UCL Division of Biosciences


Prof Surjit Kaila Singh Srai

Professor of Biochemistry and Molecular Biology

Structural & Molecular Biology

Div of Biosciences

Joined UCL
1st Aug 1998

Research summary

IRON: Focus is on our understanding at the moleculatr level how essential/toxic metal iron is transported by cells to maintain functional levels, with particular reference to regulation of genes incvolved in intestinal, placetal, hepatic, musco/skletal, vascular and neuronal iron transport. This has an important bearing on our understanding of hereditary haemochriomatosis, thalassaemia, other iron overloads, iron deficiency anaemia, inflammation, infection, neurodegeneration, early development, obesity and healthy ageing.


To characterise genes that are responsible for cellular iron trafficking and for intestinal iron absorption and regulation.

To quantify genetic and environmental contributions to the control of body iron stores

To quantify the influence of various plasma factors (which are altered as a result of iron deficiency, hypoxia, pregnancy and increased erythropoiesis) on the control of intestinal iron absorption and cellular iron levels.

To determine the effect of iron levels on other genes, proteins and metabolites, which will be investigated by microarray analysis , proteomics and metablomics.

To identify genes and proteins regulated by the levels of other major dietary metals Zn & Cu and antioxidants, using a genomic and proteomics approach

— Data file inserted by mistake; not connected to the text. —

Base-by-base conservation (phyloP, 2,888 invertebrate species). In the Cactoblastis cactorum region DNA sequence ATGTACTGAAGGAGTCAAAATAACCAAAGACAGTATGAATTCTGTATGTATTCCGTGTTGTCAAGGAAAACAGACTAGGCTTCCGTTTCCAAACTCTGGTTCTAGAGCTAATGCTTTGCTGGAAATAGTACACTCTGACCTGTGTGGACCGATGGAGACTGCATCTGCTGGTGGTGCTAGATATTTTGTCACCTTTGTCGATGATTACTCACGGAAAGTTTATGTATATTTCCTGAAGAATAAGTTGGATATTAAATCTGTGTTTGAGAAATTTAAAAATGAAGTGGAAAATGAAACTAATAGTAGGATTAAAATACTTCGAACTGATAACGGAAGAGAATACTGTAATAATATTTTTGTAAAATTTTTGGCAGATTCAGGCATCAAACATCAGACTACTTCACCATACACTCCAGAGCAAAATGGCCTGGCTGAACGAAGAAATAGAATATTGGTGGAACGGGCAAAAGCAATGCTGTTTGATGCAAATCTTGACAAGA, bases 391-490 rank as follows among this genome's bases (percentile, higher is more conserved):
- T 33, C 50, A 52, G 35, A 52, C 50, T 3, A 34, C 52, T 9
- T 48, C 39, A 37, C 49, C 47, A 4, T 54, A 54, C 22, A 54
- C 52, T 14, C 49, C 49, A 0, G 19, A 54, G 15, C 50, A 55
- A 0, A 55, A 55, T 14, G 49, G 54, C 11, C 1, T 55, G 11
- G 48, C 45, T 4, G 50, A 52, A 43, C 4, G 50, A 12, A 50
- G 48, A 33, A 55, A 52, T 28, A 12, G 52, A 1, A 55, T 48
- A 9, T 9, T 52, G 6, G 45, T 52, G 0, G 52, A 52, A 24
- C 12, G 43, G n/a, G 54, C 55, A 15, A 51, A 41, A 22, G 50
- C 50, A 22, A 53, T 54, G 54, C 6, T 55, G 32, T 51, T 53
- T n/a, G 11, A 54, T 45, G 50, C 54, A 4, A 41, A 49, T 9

GLUCOSE/PHOSPHATE: Mechanism of glucose and phosphate transport across intestine and renal epithelia in relation to diabetes and chronic renal failure. Disease models are being used to unravel the mechanisms involved in the regulation of transport of these essential elements.

Aim: Changes in renal and intestinal glucose transport in diabetes mellitus and control by glucagons: Involvement of protein kinase A and protein kinase C signalling pathways


To determine the role of protein kinase A (PKA) and protein kinase C (PKC) in controlling the expression and activity of the two classes of renal and intestinal transporters: GLUT (facilitated) and SGLT (Na+ coupled).

To define the relationship of these signalling pathways to the changes in renal and intestinal glucose transport that occur in insulin-opaenic diabetes mellitus, and in response to pancreatic glucagons

To establish the contribution of glucagon or glucagon like peptide receptors along the renal tubule and intestinal tract.

The long-term goal is to define the significance of altered renal tubular transport of glucose in diabetes to its renal patho-physiology.

Teaching summary

Third year courses in Biochemistry of Health and disease, Genes to disease, Nutrition metabolism and endocrinology. My main teaching is in phase 1 to medical students, third year biochemistry courses to life sciences and intercalated B.Sc. students, M.Sc in Human Nutrition. This focuses on principle of Molecular biology and nutrient gene interactions as applied to health and disease .


University of London
Doctorate, Doctor of Philosophy | 1978
University of London
Other higher degree, Master of Science | 1974
University of London
First Degree, Bachelor of Science | 1973